Object handover is a common task arising frequently in many cooperative scenarios. Therefore, it is crucial that robots perform handovers well when working with people. However, determining the proper handover method for an object is a difficult problem since it varies depending on each object’s affordances. Towards enabling effective human-robot cooperation, this thesis contributes a framework that enables robots to automatically determine handover methods for various objects by observing human handovers and object usages.
This thesis first documents a user study conducted to characterize and compare the handover orientations used by humans in different conditions. It puts forth the novel idea of object affordance axes for identifying patterns in handover orientations, and a distance minimizing method for computing mean handover orientation from a set of observations.
Next, this thesis presents an object grouping and classification method based on observed object usage for generalizing learned handover methods to new objects. Until now, a demonstrated method for generalizing handover methods to new object has been lacking. The presented method focuses on a set of action features extracted from the movement patterns and inter-object interactions observed during usage. An experiment demonstrates the effectiveness of the method on grouping objects and then classifying new objects and computing proper handover methods for them.
The described framework for learning and generalizing handover methods is implemented onto a Kawada Industries HRP2V robot, and this thesis also documents the verification experiments. The implementation in this thesis overcomes the robot perception challenge of identifying a held object’s pose at handover by detecting the object at the pre-occluded state and tracking its pose using a sequential Monte Carlo method. Results show that the framework allows robots to learn handover methods from demonstrations and compute proper handover methods for new objects. This is the first demonstrated system capable of automatically learning and generalizing handover methods from observations. Finally, integration into a household service robot application shows how this work this can enhance the capabilities of robots working in the real world by enabling them to work effectively with humans.
Through enabling better human-robot object handovers, this thesis contributes towards improving the interaction between humans and robots, thus, allowing safer, more natural, and more efficient human-robot cooperation.
Handing over objects is a common basic task that arises between people in many cooperative scenarios. On a daily basis, we effortlessly and successfully perform countless unscripted handovers without any explicit communication. However, handing over an object to a person is a challenging task for robotic “hands”, and the resulting interaction is often unnatural. To improve human-robot cooperation, the work described in this thesis has led to the design of a human-inspired handover controller based on analysis and characterization of the haptic interaction during human-to-human object handover.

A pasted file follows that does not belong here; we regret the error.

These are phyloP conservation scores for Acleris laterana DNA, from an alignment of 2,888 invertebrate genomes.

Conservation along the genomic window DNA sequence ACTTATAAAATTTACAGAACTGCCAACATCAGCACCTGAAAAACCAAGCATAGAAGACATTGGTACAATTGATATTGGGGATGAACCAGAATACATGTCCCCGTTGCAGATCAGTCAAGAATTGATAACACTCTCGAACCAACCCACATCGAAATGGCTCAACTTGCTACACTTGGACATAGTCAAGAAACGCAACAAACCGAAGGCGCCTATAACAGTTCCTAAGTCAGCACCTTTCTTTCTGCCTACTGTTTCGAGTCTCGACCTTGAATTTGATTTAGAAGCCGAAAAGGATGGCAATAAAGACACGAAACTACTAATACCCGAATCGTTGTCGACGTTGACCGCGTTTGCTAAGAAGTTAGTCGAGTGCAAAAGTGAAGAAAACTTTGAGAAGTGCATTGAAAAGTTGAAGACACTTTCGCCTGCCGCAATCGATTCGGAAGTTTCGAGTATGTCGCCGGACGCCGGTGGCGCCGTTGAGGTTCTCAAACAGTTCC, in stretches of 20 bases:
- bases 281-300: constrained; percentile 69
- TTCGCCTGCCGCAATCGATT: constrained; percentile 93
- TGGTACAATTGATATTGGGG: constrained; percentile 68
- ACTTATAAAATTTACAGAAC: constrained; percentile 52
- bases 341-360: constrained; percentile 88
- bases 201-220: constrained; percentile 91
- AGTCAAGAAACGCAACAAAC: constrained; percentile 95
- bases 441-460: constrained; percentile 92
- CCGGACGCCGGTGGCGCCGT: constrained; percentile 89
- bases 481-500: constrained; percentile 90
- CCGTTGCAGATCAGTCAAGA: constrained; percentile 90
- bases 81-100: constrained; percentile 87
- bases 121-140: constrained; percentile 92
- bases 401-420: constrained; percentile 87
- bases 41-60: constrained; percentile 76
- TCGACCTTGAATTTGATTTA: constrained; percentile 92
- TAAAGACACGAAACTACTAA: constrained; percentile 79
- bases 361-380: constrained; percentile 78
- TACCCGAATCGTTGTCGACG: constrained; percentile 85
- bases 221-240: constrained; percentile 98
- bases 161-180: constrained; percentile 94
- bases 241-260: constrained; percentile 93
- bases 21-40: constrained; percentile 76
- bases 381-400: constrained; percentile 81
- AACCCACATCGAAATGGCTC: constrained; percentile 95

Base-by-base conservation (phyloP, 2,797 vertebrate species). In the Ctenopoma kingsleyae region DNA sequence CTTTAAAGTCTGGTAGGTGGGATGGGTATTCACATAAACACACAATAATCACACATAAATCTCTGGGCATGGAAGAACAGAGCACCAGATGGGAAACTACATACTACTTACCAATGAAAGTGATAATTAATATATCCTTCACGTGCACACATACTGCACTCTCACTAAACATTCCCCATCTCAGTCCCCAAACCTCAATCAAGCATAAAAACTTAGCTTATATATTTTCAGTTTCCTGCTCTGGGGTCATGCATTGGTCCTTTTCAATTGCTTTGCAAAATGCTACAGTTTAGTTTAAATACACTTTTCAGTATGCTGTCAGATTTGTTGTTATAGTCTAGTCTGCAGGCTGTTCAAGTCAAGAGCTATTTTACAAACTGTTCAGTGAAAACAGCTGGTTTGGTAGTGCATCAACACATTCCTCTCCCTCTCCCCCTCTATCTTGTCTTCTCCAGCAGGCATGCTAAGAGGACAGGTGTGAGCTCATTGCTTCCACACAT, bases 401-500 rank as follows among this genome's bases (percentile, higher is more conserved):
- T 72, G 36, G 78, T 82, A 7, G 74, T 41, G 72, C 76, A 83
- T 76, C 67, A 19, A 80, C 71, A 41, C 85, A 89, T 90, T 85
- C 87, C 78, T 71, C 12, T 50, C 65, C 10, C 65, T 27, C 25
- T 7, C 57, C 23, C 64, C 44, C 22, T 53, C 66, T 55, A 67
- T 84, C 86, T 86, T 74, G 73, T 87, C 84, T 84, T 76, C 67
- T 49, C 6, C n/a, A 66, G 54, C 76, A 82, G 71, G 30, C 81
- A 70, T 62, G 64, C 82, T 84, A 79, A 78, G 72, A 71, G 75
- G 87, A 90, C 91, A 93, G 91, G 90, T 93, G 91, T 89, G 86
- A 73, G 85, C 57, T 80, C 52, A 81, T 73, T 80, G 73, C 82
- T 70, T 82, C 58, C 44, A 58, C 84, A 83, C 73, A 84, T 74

The first experiment in this thesis documents novel experimental work done to measure the dynamic interaction in human-human handovers. The grip forces and load forces experienced by the giver and the receiver during a handover are examined, and the key features are identified. Based on these experimental results, guidelines for designing human- robot handovers are proposed. Next, this thesis describes a handover controller model that enables robots to hand over objects to people in a safe, efficient, and intuitive manner, and an implementation of the handover controller on a Willow Garage PR2 robot is documented. Finally, a second experiment is presented, which compares various tunings of the novel controller in a user study. Results show that the novel controller yields more efficient and more intuitive robot-to-human handovers when compared to existing handover controllers.
My research focuses on developing communication mechanisms for human-robot manipulation interaction. I enjoy working in detail-oriented and multidisciplinary teams to translate research from HRI and computer vision to advance mission-critical system. Thanks to my multidisciplinary background, I have the capacity of turning a novel idea into a functional prototype.
In recent years, robots have started to migrate from industrial to unstructured human environments, some examples include home robotics, search and rescue robotics, assistive robotics, and service robotics. However, this migration has been at a slow pace and with only a few successes. One key reason is that current robots do not have the capacity to interact well with humans in dynamic environments. Finding natural communication mechanisms that allow humans to interact and collaborate with robots effortlessly is a fundamental research direction to integrate robots into our daily living. In this thesis, we study pointing gestures for cooperative human-robot manipulation tasks in unstructured environments. By interacting with a human, the robot can solve tasks that are too complex for current articial intelligence agents and autonomous control systems. Inspired by human-human manipulation interaction, in particular how humans use pointing and gestures to simplify communication during collaborative manipulation tasks; we developed three novel non-verbal pointing based interfaces for human-robot collaboration. 1) Spatial pointing interface: In this interface, both human and robot are collocated and the communication format is done through gestures. We studied human pointing gesturing in the context of human manipulation and using computer vision; we quantified accuracy and precision of human